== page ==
A popular commercial in the late 70’s was about a w-o-m-a-n who could do it all. She sang, "I can bring home the bacon... fry it up in a pan.” The message was a successful woman/wife/mother can do everything – she cooks and cleans, has a superwoman career, takes care of her kids, oh and let’s not forget that she makes her man happy. On the go 24 hours a day, seven days a week, she can do anything. For me, the modern day equivalent of this type of ad is “the cancer warrior.” These women get cancer, wear make-up and grins during chemo, recover with a cheery smile, run in marathons and dance a happy dance in pink t-shirts and shoes.
The real world, of course, doesn’t work that way. In the real world, we have challenges that sometimes make us wonder how we can even get the basics done, let alone anything else. When you add a cancer diagnosis to the mix it changes everything. One of the toughest aspects is the societal expectation that we will maintain our cheery smile and positive attitude no matter what. We are supposed to be “good girls” and do this so that others can call us “brave” and “inspiring”…which makes them more comfortable. What about the comfort and needs of the woman with cancer?
Thanks to the Internet there are online communities today where real women can gather together and openly discuss the real issues they’re facing due to a health crisis in their families. EmpowHER is one of them. Another one is a blog titled “Mothers With Cancer.” Here’s what they say about why they do the blog:
Q. Why just mothers with cancer? Why not all people?
A. There are many sites and established organizations for people with many types of cancer. Even the rarest cancers have email support lists and a web page somewhere. What those pages don’t have, however, is support for the special challenges that a mother with cancer experiences. Suddenly, the life of a mom is turned upside down; a life perhaps centered on others must become a life centered on fighting cancer. There’s a lot to process all at once, and no time to process it. The children must still be fed. They must be napped, and read to sleep at night. Their regular schedules, whether the long cozy days of infancy or the hectic teenage years, don’t stop just because mom has cancer. There is much to do, and it’s hard to fit chemo and radiation and research in around the edges. Suddenly, cancer has to take center stage in a life that may already be crowded with responsibilities and care for other people. And then there are the conversations that must take place. Have you ever had to tell a little boy that his momma has cancer? How about a little girl that mommy can’t play today, because mommy is throwing up? And what of the infant who cries for his mother when she is away, or the teenager who wonders if the same thing will happen to her? These are questions that our society doesn’t yet have good answers to, but all the mothers on this site have had to face as they begin (or start again) their cancer journey. We hope to learn from each other, and to light the way for mothers with cancer who follow. We’re so glad you’re here, always letting us know that you haven’t forgotten us in our illness. We’re still the same friends we ever were, just learning to balance one new responsibility: fighting cancer.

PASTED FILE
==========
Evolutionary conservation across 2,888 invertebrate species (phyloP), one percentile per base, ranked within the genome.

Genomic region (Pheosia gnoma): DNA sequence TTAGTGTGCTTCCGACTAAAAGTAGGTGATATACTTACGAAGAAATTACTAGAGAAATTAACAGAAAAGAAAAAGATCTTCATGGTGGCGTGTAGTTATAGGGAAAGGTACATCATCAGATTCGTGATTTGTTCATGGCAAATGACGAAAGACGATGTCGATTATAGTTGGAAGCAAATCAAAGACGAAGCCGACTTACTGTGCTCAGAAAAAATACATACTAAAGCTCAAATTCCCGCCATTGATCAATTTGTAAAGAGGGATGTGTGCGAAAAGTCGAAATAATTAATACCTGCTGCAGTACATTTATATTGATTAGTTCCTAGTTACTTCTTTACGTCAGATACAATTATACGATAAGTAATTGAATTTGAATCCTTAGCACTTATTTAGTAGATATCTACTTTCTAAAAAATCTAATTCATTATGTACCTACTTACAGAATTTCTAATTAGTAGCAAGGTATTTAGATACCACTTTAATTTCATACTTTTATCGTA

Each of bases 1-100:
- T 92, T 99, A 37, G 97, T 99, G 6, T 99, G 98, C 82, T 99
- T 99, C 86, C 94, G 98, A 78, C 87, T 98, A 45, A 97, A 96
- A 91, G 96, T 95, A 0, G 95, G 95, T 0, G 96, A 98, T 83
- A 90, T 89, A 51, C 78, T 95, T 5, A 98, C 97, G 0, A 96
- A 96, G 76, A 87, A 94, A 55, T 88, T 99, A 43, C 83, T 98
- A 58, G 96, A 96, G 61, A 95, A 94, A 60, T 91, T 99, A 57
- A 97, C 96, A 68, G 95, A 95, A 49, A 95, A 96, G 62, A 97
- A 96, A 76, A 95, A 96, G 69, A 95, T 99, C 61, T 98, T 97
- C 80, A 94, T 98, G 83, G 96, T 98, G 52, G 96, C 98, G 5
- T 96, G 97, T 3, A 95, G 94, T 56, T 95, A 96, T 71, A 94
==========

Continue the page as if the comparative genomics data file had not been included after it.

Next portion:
For any woman, mothers and non-mothers alike, living with cancer isn’t easy. The more we women can do to support each other, and provide open, honest and realistic portrayals of the journey, the more we can help each other. Some of us may be able to have a celebration and do a happy dance. Others may have to plan our own funeral or that of a dear friend. All of us are coping and going forward in our own ways.
No matter what the status of the woman with cancer - friend, sister, mom, grandmother, daughter, grandchild, aunt, co-worker, neighbor – she will appreciate and benefit from being treated like a fellow human being rather than being expected to be “on” 24 hours a day as a superwoman warrior.
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